It's a Jungle in There: How Competition and Cooperation in the Brain Shape the Mind
David A. Rosenbaum
Oxford University Press, 2014
Natural selection—the causal mechanism that Charles Darwin showed was responsible for the origin of new species—is difficult for many people to understand. It is not the simple linear kind of causation we see when the swing of a golf club sets a ball in motion. Linear causation is usually quick and obvious; selection by consequences takes time to work and is sometimes difficult to detect. You know it has occurred when (a) a number of interconnected events compete for resources in the environment, (b) some of those events are selected as being superior and (c) subsequent occurrences of those kinds of events now look more like the ones that were selected. The selection process changes probabilities; it strengthens the fit and weakens the unfit.
In 1978 Nobel laureate Gerald Edelman theorized that Darwinian competition among neural circuits might underlie the experience of consciousness itself. Now Rosenbaum, a psychology professor at Pennsylvania State University, asserts that the entire cognitive world operates along Darwinian lines—that competition among the neural circuits underlying motor behavior, thinking, memory and perception accounts for everything we think, say and do.
This is a radical idea, especially in one aspect. Just as Darwin's theory eliminated the need for a “designer,” Rosenbaum's “jungle theory” eliminates the need for an “executive.” There is, he insists—and contrary to what common sense and experience seem to tell you—no central, supervising self inside you that is composing sentences, making decisions and shifting attention. Instead a population of behavioral and perceptual tendencies is in constant competition with one another, strengthened or weakened by cues and consequences in the environment. How they sum at any moment in time determines what you do. You are, in effect, a “plurality.”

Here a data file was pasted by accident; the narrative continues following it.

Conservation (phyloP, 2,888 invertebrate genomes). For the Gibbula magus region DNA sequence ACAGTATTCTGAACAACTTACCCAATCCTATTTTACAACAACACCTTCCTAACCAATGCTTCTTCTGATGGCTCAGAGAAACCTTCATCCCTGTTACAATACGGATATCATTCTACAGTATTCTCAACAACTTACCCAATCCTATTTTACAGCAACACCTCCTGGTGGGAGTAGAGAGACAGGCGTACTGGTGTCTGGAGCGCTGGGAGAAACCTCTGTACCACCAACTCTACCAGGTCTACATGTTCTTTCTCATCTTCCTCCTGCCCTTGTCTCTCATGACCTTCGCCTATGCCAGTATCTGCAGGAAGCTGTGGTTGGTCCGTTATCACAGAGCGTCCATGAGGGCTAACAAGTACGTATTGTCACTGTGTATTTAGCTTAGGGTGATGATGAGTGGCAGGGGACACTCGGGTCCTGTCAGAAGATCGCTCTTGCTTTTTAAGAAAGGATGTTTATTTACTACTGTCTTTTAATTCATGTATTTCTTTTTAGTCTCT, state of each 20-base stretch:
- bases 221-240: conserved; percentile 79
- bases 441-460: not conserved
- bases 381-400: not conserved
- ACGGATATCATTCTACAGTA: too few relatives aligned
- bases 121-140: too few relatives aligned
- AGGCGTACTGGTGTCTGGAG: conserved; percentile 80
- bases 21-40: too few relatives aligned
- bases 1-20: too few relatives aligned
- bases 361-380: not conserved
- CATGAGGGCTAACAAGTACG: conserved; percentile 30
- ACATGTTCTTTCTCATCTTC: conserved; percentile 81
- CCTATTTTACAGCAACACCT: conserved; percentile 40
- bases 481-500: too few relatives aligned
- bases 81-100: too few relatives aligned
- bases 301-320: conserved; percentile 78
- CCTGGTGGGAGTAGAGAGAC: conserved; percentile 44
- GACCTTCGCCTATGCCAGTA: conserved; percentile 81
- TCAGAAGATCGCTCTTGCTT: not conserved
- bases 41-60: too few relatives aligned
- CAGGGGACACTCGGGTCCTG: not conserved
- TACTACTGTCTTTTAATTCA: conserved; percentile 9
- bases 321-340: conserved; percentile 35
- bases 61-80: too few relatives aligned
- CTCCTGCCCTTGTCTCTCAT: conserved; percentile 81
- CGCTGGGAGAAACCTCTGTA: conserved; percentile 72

The alternative, Rosenbaum says, is untenable—namely that there is an entity inside you who directs what you do but whose behavior we must in turn explain.
Unfortunately, this exciting idea gets lost at times when Rosenbaum sinks into the esoterica of technical experiments from the field of cognitive psychology. Of greater concern, he admits that his theory is “more a sketch than a complete theory.” How, physically, does the competition and selection process work? Rosenbaum can't say.
These problems aside, It's a Jungle in There deserves to be selected. It presents a bold idea that puts human cognition squarely onto the shoulders of giants in the natural sciences, Darwin among them.